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Jason Jech helps Burnside second-graders drill holes in a box elder tree. The holes were later fitted with taps, plastic tubes and five-gallon buckets for the sap to drain into.

Maple tapping means spring is on its way

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Before the April showers and the May flowers, the sap starts running in the trees. It may not be as visible as tulips sprouting or puddles forming on the ground, but it's a sure sign that warmer weather is on its way.

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"It's a harbinger of spring. When you get the sap running, it's springtime," Red Wing Environmental Learning Center field instructor Brad Nagel said.

For Burnside second-graders, the running sap also means one of their first chances to get out of the classroom.

"After a long winter, it's a great opportunity to get outside," second-grade teacher Jody Sjoblom said.

For the past three years, ELC staff have been helping Burnside students tap box elder trees - a variety of maple tree - to make syrup.

"(The box elder) is a great tree to tap, and they produce a lot of sap," Nagel said.

Two weeks ago, the kids, along with Nagel and Jason Jech, ELC's executive director, suited up in their winter gear and tromped over the still snow-covered ground to a grove of trees just behind Burnside Elementary School.

With the help of Nagel and Jech, the students took turns using a hand drill to bore holes in box elder trunks. Then they pounded in a tap and attached a plastic hose, allowing the sap to collect in five-gallon buckets.

Wednesday, the students boiled that sap on a wood-burning stove to make their final product - maple syrup. Each tree can produce about 5 gallons of sap, Nagel said. While that may seem like a lot, once boiled down, it takes about 40 gallons of sap to make just 1 gallon of maple syrup.

The second-graders enjoyed their precious product over ice cream, Nagel said.

Branching out

But a sweet treat isn't the only thing the students get out of the project. Maple tapping has fit in well to what has been going on inside the classroom, Sjoblom said.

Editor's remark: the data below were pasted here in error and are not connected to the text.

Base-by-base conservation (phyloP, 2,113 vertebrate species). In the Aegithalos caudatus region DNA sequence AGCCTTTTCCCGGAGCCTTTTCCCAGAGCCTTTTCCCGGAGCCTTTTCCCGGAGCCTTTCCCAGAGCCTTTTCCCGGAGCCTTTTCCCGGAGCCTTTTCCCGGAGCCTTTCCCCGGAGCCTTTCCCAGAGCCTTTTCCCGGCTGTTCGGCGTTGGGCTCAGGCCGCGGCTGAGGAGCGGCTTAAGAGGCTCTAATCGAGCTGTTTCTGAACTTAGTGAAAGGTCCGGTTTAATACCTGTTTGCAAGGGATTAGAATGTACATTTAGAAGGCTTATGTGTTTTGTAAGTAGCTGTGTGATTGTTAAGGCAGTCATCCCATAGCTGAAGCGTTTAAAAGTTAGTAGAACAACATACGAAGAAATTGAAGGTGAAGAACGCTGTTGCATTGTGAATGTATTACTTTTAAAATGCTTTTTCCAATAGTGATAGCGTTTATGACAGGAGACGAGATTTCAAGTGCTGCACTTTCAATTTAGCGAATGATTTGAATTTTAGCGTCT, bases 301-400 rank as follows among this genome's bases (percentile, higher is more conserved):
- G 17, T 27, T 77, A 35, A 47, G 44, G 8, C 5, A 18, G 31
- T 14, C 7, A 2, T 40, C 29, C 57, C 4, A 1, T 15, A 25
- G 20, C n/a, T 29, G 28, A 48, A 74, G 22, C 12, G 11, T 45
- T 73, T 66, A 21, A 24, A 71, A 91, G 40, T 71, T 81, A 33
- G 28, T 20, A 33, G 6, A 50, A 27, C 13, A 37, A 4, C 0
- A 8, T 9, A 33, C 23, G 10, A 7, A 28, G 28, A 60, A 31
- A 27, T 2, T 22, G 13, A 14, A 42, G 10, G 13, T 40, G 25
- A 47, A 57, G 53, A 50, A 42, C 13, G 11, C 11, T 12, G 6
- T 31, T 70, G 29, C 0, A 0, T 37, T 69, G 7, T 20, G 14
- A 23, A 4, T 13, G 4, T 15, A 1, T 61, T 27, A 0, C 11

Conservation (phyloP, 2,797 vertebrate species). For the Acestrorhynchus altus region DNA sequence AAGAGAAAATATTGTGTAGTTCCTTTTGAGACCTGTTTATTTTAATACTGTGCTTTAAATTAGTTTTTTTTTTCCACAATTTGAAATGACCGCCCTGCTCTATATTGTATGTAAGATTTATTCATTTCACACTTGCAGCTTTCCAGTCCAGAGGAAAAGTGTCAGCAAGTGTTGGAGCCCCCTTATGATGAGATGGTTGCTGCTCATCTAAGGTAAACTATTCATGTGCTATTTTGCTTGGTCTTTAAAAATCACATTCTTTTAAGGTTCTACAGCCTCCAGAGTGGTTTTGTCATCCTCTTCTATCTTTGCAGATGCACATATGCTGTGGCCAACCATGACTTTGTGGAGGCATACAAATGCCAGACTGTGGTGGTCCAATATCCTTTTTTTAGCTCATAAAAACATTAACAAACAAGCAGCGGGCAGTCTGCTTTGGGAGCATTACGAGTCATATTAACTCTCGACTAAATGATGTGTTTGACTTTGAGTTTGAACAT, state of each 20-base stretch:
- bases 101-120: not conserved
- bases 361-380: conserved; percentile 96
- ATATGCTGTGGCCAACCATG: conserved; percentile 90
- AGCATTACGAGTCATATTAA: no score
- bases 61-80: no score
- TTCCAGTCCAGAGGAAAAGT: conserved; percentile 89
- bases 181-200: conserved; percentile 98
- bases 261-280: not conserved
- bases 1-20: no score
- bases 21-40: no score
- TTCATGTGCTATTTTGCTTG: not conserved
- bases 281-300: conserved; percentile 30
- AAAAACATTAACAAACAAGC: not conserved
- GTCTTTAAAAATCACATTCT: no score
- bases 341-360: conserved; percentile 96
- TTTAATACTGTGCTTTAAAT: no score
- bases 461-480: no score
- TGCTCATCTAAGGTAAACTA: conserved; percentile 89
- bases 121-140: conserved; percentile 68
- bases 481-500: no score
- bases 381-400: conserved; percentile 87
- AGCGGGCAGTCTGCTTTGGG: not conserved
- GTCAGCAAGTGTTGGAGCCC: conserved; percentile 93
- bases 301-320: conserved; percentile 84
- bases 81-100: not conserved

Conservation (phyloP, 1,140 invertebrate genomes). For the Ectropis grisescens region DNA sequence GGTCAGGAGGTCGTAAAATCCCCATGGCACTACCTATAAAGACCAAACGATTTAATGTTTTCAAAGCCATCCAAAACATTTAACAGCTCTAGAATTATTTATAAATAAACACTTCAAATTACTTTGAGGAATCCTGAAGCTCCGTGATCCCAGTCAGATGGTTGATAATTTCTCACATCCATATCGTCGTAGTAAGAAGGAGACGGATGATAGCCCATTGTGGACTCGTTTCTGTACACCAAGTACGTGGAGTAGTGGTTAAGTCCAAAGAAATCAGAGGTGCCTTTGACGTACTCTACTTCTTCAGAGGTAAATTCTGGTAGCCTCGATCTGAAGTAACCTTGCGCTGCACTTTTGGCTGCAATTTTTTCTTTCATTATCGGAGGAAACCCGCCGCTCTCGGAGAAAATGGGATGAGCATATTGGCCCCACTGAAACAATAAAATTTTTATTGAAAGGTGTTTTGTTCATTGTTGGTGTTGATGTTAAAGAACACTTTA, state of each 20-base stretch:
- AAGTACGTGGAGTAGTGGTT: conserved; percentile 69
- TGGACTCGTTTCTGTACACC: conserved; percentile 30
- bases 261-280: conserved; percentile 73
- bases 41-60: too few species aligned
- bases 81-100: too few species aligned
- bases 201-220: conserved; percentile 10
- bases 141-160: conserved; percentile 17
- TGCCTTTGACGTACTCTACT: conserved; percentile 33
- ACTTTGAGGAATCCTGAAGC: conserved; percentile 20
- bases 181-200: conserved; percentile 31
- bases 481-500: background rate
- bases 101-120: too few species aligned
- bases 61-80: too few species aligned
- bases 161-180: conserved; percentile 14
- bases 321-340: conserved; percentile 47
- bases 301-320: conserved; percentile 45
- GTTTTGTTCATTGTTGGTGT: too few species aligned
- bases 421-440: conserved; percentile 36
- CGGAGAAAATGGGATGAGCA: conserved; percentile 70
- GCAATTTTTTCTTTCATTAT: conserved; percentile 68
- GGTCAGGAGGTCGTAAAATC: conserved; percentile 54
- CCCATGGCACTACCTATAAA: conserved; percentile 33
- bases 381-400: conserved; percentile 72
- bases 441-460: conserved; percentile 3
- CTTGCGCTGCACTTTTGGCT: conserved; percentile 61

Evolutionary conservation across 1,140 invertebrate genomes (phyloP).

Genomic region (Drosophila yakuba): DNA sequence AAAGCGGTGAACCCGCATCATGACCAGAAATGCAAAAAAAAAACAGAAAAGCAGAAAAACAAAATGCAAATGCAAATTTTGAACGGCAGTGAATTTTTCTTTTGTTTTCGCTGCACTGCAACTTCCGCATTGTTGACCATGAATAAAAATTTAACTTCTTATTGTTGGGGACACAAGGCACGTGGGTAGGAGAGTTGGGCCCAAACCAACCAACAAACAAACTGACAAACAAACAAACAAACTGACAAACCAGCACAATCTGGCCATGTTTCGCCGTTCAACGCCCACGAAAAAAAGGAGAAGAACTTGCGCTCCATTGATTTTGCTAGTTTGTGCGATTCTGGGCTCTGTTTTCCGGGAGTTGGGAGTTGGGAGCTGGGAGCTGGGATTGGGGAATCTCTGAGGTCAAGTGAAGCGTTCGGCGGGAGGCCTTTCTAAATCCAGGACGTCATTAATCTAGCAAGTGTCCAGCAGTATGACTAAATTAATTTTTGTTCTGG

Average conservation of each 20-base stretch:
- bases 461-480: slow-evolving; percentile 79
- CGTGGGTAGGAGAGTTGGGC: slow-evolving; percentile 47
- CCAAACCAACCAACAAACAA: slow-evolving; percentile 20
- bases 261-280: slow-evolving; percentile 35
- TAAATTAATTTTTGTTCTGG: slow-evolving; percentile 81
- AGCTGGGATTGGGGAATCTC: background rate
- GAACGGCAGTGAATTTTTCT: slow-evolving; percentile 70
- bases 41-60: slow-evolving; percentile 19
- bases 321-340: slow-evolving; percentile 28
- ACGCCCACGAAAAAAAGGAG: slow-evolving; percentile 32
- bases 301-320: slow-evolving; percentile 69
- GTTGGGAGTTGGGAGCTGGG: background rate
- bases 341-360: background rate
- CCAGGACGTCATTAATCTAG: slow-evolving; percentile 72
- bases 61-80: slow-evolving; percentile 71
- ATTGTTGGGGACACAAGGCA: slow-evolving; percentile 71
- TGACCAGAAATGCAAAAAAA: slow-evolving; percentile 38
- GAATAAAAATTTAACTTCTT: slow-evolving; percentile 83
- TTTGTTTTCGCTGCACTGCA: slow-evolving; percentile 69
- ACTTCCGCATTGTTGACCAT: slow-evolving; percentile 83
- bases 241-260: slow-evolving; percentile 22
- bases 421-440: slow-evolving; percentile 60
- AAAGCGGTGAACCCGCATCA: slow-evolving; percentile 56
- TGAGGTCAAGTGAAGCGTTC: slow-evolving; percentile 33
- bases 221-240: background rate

Second-grade curriculum requires that students know the life cycles and purposes of plants, Sjoblom said.

"We investigate the different plants and talk about the root system, photosynthesis, chlorophyll," she said. Before the students head out to the trees, Nagel said they get a lesson in tree structure and how the sap moves from the trunk to the buds and leaves.

"Some kids have to have that hands-on testimonial," Sjoblom said.

The tree-tapping project also gives students the opportunity to look beyond plants. "It's more than just tapping maple trees," Nagel said.

Once outside, Sjoblom's class went on a nature walk, talking about animal habitats, how animals spread seeds and how each eco-system relies on one another.

"It allows us to see how everything molds to each other ... how everything is interdependent," Sjoblom said.

Wednesday, while they boiled the sap, Nagel said he used the steam to explain the water cycle to the students. "We try to give them a broader view than just standing in the mud," he said.

"There's so much outside that you can teach kids," Sjoblom agreed. "Its nice to ... bring them outside and just let them explore and observe

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Sarah Gorvin
Sarah Gorvin has been with the Republican Eagle for two years and covers education, business and crime and courts. She graduated from the University of Minnesota-Twin Cities in 2010 with a  journalism degree.
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